I will take a radical approach to the problems with Shuttle, NASA, and the space program. That approach is: kill 'em all, and let God sort 'em out.
Very few will, I think, disagree with the contention that Shuttle, as presently constituted, is an overpriced, overrated, obsolete piece of junk. Everyone from Nixon to Carter (and their minions) demanded new and increased capabilities in it, whilst simultaneously cutting R&D budgets. We might view in it the same light as a dancing bear – the amazing thing not being how well the bear dances, but that it dances at all. Very well, I say; ground them. Put the remaining orbiters in the Smithsonian, either as valiant efforts or as bad examples. But let’s not even think about flying one again.
Now, Shuttle II (or XXII), SSTO, laser launch, ocean-launched Orion, or bloody-minded stone slabs activated by human sacrifices performed by druids might – almost certainly would – perform better than the current Shuttle design. We do not, however, have any of those. The principal reason that we do not is NASA. It has long since mutated from a goal-oriented organization into a sclerotic bureaucracy whose mission – never mind the nominal purpose for which it was created – is first to continue to exist, and second to expand to the limits of available funding. As is my wont, the solution that I offer is nasty, brutish, and quick, if not short: abolish NASA, fire everyone from the guys sweep the floors down to the administrator, and blacklist them to prevent them from ever working for the U.S. government again. Period. End of sentence.
(As a side issue, I have no problem with simultaneously creating some institution – call it a Job Court – to decide if the blacklist of a specific individual is unjustified and should be lifted. OTOH, if the bill that abolishes NASA also mandates the death penalty for anyone who even suggests such a thing, I’d still accept it. We established some little while ago that “I was just following orders!” is not an acceptable defense.)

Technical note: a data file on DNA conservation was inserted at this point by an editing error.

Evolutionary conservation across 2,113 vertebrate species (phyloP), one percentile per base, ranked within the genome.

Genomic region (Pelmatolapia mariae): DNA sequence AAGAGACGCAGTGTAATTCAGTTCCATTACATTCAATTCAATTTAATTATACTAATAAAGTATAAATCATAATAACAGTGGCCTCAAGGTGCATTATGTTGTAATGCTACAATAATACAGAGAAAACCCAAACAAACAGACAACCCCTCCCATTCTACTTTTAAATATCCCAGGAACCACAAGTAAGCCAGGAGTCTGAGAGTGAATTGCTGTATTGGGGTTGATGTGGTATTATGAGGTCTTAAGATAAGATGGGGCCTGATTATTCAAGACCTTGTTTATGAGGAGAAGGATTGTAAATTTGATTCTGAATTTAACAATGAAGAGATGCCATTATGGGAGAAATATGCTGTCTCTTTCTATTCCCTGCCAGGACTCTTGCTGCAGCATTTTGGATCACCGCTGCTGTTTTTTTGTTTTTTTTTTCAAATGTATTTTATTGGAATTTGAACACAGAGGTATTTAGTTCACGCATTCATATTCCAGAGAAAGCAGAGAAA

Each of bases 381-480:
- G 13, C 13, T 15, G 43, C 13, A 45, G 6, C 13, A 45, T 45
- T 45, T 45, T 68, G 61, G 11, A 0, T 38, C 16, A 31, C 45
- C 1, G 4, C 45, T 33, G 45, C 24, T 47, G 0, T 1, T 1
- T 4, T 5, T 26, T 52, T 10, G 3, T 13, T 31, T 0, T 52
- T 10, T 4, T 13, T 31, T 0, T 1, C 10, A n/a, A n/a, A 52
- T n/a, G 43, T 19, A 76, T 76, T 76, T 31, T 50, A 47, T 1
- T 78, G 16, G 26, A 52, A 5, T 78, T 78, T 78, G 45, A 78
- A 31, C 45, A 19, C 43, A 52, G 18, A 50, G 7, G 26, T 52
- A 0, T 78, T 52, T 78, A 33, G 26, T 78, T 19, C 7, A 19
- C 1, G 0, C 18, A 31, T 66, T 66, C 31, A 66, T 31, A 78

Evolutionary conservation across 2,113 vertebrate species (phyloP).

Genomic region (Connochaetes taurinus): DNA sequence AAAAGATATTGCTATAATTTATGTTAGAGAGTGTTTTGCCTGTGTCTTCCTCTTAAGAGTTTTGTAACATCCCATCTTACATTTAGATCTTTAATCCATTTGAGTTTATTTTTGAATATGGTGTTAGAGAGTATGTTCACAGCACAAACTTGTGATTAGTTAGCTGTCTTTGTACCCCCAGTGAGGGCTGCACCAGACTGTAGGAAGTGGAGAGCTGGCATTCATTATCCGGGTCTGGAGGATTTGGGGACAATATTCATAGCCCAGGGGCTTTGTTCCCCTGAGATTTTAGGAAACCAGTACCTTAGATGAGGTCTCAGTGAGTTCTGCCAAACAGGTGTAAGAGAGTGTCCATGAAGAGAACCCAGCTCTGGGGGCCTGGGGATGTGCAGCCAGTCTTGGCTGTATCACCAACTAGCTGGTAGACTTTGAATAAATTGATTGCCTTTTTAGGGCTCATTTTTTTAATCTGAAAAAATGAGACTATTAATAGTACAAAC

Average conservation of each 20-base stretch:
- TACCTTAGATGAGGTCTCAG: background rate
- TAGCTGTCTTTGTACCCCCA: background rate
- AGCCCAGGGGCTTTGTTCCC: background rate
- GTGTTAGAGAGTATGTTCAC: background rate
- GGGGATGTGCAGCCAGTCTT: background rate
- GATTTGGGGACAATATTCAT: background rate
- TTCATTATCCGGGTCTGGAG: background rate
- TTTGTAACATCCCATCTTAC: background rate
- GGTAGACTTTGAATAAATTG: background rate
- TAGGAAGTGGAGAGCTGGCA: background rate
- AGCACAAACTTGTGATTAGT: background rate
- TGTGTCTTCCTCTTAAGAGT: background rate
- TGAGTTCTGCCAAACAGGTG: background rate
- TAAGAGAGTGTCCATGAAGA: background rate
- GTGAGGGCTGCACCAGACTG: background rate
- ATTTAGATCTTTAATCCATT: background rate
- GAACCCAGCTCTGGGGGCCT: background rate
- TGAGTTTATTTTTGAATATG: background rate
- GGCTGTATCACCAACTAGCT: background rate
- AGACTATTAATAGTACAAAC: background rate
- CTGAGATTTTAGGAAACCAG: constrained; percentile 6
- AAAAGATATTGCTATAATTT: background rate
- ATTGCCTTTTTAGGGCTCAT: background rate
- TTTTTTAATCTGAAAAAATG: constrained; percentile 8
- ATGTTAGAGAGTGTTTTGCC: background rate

As for the space program as a whole: it doesn’t exist. We do have a job-guarantee program for NASA bureaucrats and aerospace contractors; the space program, however, was hijacked by Kennedy to provide a meaningless Cold War propaganda spectacle, further perverted by Johnson, and killed by Nixon (who had the good sense or good luck to realize that an Apollo-style program to land on Mars was not the way to proceed, although to his infinite discredit – in this area – he accepted Shuttle).
So, how do we create a space program? We will start by creating a new agency (it’s OK; remember that we’ve already abolished NASA. No new agencies until we do, however). Let us call it, for the sake of discussion, the American Space Technology Research Agency, or ASTRA.
ASTRA will be divided into two branches. One branch will be the Goal Certification Bureau. This will be a very simple thing. Something like Jerry Pournelle’s prize program will be adopted. A concrete goal will be announced – putting eight people simultaneously on the Moon, keeping them there a month, and bringing them to the Earth alive, let us say – a prize will be given for say – again, let us say, ten billion dollars, tax free – and the GCB will do nothing but decide if the goal is met. No interim funding, no “give us a billion dollars up front and we’ll try”. Some second and lower prizes might be established, to allay fears of being a day late and a dollar short in achieving the goal, but no awards for partial completion of a goal.